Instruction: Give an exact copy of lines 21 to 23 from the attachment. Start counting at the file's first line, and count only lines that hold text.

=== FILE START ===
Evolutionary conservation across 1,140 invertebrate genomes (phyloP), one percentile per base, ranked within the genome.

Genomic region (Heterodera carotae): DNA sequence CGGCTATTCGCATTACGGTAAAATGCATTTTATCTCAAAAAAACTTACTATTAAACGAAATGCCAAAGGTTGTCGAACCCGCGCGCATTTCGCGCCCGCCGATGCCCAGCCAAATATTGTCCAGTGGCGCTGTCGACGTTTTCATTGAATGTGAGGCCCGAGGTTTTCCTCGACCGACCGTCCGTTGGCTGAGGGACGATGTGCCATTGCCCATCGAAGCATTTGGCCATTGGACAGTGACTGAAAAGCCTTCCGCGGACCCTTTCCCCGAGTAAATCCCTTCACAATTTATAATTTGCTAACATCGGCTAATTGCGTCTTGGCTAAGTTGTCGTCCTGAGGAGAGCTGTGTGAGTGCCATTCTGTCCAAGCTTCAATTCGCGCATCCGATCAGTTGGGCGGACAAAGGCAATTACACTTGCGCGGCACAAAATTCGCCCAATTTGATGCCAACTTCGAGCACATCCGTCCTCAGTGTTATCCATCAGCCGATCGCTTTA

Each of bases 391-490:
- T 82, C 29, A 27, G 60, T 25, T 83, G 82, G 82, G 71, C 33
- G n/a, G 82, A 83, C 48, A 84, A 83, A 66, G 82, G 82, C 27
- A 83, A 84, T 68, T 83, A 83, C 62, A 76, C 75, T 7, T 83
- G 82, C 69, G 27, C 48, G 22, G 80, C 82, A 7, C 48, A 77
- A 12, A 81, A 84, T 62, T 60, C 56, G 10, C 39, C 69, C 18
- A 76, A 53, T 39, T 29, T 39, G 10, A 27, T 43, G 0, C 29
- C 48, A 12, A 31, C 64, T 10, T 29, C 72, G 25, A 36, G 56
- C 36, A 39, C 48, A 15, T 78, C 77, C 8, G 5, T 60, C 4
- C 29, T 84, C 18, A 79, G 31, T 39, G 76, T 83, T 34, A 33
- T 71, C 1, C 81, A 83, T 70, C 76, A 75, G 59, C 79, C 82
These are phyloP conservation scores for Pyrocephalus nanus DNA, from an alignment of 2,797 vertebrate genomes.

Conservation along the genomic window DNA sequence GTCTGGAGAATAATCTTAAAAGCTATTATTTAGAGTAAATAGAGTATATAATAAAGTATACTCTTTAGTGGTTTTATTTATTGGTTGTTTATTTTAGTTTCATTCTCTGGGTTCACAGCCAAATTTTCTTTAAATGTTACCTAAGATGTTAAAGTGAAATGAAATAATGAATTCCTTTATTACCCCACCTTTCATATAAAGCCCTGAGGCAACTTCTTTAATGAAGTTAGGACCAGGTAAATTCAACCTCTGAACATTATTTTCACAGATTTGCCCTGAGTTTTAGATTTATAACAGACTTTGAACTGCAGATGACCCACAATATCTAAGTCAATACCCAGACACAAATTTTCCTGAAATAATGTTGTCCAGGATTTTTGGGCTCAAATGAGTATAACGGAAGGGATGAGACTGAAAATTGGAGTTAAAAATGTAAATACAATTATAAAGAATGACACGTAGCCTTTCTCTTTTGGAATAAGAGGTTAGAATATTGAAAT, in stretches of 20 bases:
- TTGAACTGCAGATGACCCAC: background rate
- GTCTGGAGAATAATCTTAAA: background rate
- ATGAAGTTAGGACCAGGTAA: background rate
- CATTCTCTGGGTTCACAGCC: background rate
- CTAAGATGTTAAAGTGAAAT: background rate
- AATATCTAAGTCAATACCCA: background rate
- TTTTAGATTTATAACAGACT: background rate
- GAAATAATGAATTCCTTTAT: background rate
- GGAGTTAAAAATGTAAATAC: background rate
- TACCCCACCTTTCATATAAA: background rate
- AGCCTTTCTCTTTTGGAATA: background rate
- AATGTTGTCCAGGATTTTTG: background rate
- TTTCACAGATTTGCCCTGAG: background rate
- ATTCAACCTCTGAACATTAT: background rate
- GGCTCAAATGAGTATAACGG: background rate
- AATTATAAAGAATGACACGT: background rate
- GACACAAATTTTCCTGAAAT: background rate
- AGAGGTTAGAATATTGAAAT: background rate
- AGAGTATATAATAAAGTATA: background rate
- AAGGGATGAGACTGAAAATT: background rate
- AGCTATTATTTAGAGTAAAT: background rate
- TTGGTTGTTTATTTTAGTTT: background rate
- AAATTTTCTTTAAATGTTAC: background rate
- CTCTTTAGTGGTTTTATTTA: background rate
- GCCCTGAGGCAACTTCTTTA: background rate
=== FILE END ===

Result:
- AATATCTAAGTCAATACCCA: background rate
- TTTTAGATTTATAACAGACT: background rate
- GAAATAATGAATTCCTTTAT: background rate